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Hamlet: Does Shakespeare have a Profound dislike of women?

Uploaded by jw_ian on Jan 06, 2002

In Shakespeare’s Hamlet, it can be argued that the playwright shows a profound dislike of women. I agree with this opinion; it can be seen through their actions in the play, the way they are treated and general phrases and monologues on their weaknesses and flaws that are scattered throughout the play.

The two main female characters in Hamlet are Ophelia, Hamlet’s lover, the daughter of the king’s prime minister Polonius, and Gertrude, Hamlet’s mother, the widow of the old king Hamlet and the wife of the current king of Denmark; Claudius.

Both of these characters commit sins against the rules of the Catholic religion, and show a general weakness in character.

Ophelia shows the weakness of her character by not being able to cope with her father’s death at the hands of Hamlet, going insane as a result of the unbearable loss. She then sins against the laws of the Catholic religion by committing suicide, a grievous sin. Though she is buried as if her death was an accident, so that she might still go to heaven, it is clear from the words of the characters involved that she has, in fact, taken her own life as the gravedigger says in act 5 scene 1 lines 9-11:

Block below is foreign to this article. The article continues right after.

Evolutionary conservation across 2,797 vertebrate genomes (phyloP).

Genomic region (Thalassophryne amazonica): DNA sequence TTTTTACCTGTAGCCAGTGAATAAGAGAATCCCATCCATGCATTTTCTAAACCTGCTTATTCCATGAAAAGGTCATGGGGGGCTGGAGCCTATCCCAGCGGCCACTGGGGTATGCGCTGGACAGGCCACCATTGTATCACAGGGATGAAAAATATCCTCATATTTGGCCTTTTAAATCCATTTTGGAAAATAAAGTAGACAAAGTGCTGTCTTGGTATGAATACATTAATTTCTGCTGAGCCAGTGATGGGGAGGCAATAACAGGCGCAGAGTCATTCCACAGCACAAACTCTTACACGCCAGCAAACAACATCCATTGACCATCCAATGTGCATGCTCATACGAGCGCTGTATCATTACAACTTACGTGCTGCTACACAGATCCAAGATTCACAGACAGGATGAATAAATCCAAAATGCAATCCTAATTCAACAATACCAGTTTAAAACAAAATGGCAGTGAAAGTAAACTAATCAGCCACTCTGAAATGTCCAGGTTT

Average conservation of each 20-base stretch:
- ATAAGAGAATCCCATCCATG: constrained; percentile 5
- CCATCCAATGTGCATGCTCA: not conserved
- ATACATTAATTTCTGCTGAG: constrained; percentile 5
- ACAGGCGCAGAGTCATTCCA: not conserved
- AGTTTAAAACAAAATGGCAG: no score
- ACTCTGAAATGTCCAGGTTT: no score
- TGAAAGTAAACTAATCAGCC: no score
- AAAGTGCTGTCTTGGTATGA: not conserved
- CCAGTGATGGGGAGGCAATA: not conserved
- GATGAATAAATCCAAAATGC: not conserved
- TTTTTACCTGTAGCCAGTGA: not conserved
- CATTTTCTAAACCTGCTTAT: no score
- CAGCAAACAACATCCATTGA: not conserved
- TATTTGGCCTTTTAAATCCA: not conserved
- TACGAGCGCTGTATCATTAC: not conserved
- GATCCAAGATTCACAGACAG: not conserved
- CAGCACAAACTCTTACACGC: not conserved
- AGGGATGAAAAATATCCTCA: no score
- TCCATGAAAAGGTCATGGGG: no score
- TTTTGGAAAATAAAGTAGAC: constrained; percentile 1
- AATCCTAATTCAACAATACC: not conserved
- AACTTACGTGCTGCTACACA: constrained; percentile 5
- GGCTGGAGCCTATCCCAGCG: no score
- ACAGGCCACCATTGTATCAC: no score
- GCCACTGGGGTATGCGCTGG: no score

“If I drown myself wittingly, it argues an act, and an act hath three branches – it is to act, to do, to perform. argal, she drowned herself wittingly.”

Gertrude shows the weakness of her character by her adultery, by her “incestuous marriage to her brother in law”, and by the fact that she could not or would not wait longer than such a short period of time before marrying Claudius (which shows a disregard and a lack of respect for her son’s feelings). Her adultery before the old king Hamlet’s death and her marriage to Claudius thereafter are both sins against the Catholic religion.

So Shakespeare shows that he believes women are fundamentally weak in character and conscience by having his female characters fall prey to their selfish urges and wants. He also punishes them thoroughly for their actions by subjecting them to cruel treatment at the hands of Hamlet in the play, rather than sympathizing with the difficult reality they are faced with. For example, Hamlet is most unkind to Ophelia during their conversation in act 3 scene 1 lines 114-116:

“Hamlet - I did love you once.

Ophelia- indeed my lord you made me believe so.


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Uploaded by:   jw_ian

Date:   01/06/2002

Category:   Hamlet

Length:   3 pages (669 words)

Views:   2071

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